19. This is a wonderful post - and raises such an important point about respecting the life of the animals that we eat.

  20. Butter...I have on more than a few occasions done EXACTLY what you describe and without an ounce of guilt. My boys and I eat several deer a year along with fish, squirrels, quail, rabbit and other game. When people ask me (with an outraged expression) "How could you DO that!?" I ask them..."Is it better to harvest what could be saved or let the animal go to waste so no one is nourished?" They often don't know what to say...

    I hunt for much of my food and tell people that scoff upon it that at least I know exactly where it comes from...unlike the local markets.

    You ROCK!!

  21. Hopefully you never get stopped by a cop with gloves, a knife and plastics bags. haha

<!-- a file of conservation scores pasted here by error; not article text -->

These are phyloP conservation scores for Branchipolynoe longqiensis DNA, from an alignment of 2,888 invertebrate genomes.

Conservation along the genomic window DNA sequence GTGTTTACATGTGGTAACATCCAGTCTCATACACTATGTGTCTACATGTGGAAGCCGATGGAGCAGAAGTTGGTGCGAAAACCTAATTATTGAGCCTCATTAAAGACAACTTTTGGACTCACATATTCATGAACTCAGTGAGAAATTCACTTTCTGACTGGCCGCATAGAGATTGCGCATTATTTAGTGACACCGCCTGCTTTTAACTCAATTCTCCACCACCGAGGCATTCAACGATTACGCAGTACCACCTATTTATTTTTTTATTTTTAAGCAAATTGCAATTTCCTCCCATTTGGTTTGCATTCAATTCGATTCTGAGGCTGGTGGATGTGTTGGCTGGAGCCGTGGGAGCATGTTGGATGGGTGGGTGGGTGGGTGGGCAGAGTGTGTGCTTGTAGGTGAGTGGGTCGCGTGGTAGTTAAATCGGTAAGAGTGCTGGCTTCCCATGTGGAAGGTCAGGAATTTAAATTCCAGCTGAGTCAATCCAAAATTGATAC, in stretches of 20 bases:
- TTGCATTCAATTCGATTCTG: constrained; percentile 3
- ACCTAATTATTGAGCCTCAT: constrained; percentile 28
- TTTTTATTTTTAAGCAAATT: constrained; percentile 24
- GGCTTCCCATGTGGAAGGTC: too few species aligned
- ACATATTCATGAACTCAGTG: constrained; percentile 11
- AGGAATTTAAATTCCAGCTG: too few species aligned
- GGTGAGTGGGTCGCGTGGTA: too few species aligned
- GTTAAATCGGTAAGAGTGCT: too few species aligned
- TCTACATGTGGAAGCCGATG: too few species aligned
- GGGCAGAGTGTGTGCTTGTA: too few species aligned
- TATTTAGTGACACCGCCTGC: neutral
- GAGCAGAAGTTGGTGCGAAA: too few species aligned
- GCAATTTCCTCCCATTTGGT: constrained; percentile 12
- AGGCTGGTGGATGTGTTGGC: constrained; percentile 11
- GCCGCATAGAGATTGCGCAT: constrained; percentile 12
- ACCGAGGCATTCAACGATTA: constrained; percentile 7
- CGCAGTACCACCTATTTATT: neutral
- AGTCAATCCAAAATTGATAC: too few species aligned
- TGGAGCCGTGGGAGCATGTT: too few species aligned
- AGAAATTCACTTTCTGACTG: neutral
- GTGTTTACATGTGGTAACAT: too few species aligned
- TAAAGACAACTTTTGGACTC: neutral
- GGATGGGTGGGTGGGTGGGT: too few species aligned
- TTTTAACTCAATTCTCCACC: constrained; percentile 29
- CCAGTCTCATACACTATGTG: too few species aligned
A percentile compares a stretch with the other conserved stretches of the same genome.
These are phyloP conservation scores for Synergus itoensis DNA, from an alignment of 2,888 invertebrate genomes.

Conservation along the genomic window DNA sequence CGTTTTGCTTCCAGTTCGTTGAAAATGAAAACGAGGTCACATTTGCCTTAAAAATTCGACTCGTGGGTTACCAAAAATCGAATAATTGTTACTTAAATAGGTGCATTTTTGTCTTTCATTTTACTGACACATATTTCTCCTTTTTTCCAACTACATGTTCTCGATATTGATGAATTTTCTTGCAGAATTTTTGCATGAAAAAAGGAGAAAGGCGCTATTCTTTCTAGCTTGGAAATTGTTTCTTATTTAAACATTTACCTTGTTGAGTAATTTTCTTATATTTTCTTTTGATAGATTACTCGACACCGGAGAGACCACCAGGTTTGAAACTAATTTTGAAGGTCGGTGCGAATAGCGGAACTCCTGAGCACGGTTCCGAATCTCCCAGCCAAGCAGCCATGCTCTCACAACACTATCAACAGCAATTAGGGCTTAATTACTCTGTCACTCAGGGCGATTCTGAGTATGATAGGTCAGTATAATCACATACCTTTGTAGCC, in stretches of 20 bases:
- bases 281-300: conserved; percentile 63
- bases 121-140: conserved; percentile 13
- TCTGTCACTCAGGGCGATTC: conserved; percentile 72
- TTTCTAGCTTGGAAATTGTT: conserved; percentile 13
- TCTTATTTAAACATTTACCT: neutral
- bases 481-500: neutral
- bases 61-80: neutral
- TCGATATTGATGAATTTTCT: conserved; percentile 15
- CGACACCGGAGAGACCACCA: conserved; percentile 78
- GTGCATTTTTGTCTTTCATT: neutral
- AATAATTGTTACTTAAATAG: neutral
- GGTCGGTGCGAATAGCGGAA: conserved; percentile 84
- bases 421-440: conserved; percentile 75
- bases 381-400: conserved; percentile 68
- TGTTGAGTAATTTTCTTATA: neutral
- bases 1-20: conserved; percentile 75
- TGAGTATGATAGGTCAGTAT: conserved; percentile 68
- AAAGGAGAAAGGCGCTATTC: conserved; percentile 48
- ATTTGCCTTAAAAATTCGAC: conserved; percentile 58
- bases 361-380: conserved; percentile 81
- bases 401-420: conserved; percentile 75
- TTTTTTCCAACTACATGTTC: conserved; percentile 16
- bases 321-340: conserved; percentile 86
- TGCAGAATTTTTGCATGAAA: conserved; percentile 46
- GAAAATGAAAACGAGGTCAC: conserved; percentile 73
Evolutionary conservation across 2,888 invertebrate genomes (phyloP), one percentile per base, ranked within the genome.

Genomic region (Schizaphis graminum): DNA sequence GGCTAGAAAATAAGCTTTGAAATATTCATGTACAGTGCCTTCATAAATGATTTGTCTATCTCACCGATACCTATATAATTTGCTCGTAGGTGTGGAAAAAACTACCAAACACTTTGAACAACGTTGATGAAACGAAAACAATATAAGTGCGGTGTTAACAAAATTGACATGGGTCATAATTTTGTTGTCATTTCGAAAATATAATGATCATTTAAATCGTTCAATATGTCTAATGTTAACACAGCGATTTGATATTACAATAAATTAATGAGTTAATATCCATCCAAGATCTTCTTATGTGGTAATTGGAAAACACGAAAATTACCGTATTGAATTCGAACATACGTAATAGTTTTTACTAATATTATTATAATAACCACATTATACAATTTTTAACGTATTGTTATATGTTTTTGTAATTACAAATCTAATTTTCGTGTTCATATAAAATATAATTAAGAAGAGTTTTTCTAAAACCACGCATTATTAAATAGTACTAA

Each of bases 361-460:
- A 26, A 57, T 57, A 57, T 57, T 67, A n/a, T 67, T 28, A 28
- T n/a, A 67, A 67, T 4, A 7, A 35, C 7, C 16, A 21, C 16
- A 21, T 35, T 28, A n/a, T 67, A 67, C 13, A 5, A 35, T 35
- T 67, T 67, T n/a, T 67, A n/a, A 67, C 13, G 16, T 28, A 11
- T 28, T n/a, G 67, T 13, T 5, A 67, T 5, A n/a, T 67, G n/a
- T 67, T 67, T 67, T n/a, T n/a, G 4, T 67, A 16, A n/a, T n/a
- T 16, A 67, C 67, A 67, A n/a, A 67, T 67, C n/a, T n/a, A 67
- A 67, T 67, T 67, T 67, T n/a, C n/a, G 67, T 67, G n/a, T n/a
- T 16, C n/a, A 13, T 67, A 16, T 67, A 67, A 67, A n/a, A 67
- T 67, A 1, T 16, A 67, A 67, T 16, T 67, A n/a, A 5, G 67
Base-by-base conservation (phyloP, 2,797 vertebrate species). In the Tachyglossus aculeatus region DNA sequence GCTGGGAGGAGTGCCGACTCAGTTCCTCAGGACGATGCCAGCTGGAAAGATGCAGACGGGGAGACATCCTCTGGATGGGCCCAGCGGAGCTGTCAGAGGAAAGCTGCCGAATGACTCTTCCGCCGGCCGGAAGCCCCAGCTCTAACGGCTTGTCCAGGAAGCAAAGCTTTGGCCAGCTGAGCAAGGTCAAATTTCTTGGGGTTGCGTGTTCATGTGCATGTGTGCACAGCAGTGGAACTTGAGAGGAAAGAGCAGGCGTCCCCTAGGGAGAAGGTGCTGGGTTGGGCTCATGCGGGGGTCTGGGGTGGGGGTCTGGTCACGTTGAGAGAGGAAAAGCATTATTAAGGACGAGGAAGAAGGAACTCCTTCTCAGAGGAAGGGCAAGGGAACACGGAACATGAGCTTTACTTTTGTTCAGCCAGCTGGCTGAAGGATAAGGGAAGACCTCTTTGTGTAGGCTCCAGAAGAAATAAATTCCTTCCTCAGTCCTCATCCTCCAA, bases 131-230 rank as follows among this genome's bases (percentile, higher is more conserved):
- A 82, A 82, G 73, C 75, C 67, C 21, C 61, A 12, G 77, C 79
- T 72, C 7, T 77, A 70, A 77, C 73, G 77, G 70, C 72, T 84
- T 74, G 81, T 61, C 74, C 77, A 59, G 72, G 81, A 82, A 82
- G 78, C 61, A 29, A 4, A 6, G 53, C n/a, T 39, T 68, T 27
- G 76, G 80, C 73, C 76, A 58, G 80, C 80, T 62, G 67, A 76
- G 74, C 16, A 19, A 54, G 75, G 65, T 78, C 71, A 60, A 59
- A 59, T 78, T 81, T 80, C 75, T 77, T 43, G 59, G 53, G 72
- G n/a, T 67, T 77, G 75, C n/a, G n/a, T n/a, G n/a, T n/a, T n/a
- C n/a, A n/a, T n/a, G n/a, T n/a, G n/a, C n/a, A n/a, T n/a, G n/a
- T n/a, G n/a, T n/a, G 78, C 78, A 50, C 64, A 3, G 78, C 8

The deer does look beautiful though -- tasty and fresh! But I'll be honest, I've never had deer before. But I would love to try it!

  22. Ah! I see my question has been at least partially answered, thank you! This will go to my husband as well.

    My father does the same thing you do before he brings his (hunted) deer home, and he thanks God for the provision of this food.

  23. I don't know what to say.. I've never eat a deer in my whole life but thanks anyway. Very informative:)

  24. Jason- And the animals that you hunt live a nice free wild life until the moment they die, unlike animals born and killed in captivity. I know that part of the attitude hunters face is just a social disconnect from death, from what it means to be a part of the food chain, of the circle of life. But I think it's really important to understand the "death" aspect of it in order to fully appreciate the life part.